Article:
For buildings of at least 100,000 square feet and less than 200,000 square feet, the deadline is September 30, 2022.
For buildings of at least 70,000 square feet and less than 100,000 square feet, the deadline is September 30, 2023.
And for buildings between 50,000 square feet and 70,000 square feet, the deadline is September 30, 2024. Going forward, regularly scheduled tuneups must be performed no longer than every five years after the prior scheduled tuneup date.
Exemptions apply for buildings that already achieve high levels of energy efficiency.
If a building has received a Certified Energy Star score of at least 75 within a year prior to the deadline, no tuneup is required.
Alternatively, buildings receiving alternate certifications within three years of the deadline, such as Leadership in Energy and Environmental Design (“LEED”) Gold (or better) certification or Net-Zero Energy Certification from the International Living Future Institute, are also exempt. Note that there are other exemptions that also apply.
In order to comply with the policy, a qualified engineer or certified energy manager must examine the base building systems of the property that use energy or impact energy consumption, including “building envelope, the HVAC (heating ventilating and air conditioning) systems, conveying systems, domestic hot water systems and electrical lighting systems.”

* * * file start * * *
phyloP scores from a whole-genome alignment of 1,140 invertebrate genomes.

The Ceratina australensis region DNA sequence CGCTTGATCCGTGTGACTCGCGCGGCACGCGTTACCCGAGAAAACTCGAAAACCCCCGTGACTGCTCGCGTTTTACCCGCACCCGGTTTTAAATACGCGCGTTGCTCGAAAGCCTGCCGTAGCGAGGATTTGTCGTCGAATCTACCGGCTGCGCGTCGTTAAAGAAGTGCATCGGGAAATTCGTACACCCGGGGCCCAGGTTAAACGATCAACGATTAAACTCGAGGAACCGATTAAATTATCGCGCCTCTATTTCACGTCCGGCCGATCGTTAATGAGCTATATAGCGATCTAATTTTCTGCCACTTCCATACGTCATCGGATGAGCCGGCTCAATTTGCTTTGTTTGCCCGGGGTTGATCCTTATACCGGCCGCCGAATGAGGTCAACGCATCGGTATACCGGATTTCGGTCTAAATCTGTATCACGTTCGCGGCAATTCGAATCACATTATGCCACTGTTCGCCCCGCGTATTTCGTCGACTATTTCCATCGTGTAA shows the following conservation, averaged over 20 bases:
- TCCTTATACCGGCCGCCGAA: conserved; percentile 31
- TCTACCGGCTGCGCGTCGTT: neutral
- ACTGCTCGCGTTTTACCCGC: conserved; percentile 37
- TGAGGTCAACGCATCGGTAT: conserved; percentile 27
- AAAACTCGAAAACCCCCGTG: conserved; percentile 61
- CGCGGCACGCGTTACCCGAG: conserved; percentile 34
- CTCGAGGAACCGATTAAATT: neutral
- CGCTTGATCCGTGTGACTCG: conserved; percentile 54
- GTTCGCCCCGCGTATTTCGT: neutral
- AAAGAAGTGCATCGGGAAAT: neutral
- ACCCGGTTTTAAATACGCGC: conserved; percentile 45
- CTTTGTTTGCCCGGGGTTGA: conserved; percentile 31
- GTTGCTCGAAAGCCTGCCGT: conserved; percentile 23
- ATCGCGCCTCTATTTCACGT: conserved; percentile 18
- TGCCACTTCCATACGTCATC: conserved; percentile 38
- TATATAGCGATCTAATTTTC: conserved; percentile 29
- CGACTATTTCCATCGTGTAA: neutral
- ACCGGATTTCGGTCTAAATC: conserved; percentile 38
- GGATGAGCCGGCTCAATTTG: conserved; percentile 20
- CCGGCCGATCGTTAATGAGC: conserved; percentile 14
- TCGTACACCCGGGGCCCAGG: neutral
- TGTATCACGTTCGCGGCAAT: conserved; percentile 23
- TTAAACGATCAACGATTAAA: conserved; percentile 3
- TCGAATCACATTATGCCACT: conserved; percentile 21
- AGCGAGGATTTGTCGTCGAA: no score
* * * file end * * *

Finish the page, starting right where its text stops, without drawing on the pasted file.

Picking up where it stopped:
The specialist must produce a written inspection report setting forth findings and recommendations for each inspection element. Following the inspection, each building owner must take corrective action pursuant to the recommendations in the report.
Failure to comply with the requirements can subject a building owner to fines and penalties.
Implications for Building Owners
The bill gives some leeway to the Office of Sustainability to establish regulations that further implement the City Council’s direction, including the qualifications that each tuneup specialist must possess and additional clarity on exemptions from the tuneup requirement.
In this vein, it would behoove commercial property owners in Philadelphia to begin to plan for these requirements now. If an energy efficiency specialist has not already examined the building, owners are advised to consider the retention of a specialist in 2020 and to begin the process of budgeting for the costs of conducting the tuneup and implementing the recommendations. This process will necessarily involve up-front costs.
It is possible, and even likely in many cases, that the tuneup will produce savings in utilities expenditures that eventually repay the cost of the tuneup.
However, because this process must be repeated every five years, owners should plan now for the possibility that future tuneups may not always pay for themselves and consider what impact their leases have on themselves and their occupants and on who pays for the energy and the upgrades.
Brad A. Molotsky, a partner at Duane Morris LLP, serves as a team lead for the firm’s Project Development/P3 industry group and as co-head of the firm’s Project Development/P3 industry group, concentrating his practice in real estate law. David Amerikaner is special counsel at the firm and a member of its Real Estate practice group, focusing his practice on land use, project development, environmental law, eminent domain, and sustainability.
Reprinted with permission from LexisNexis.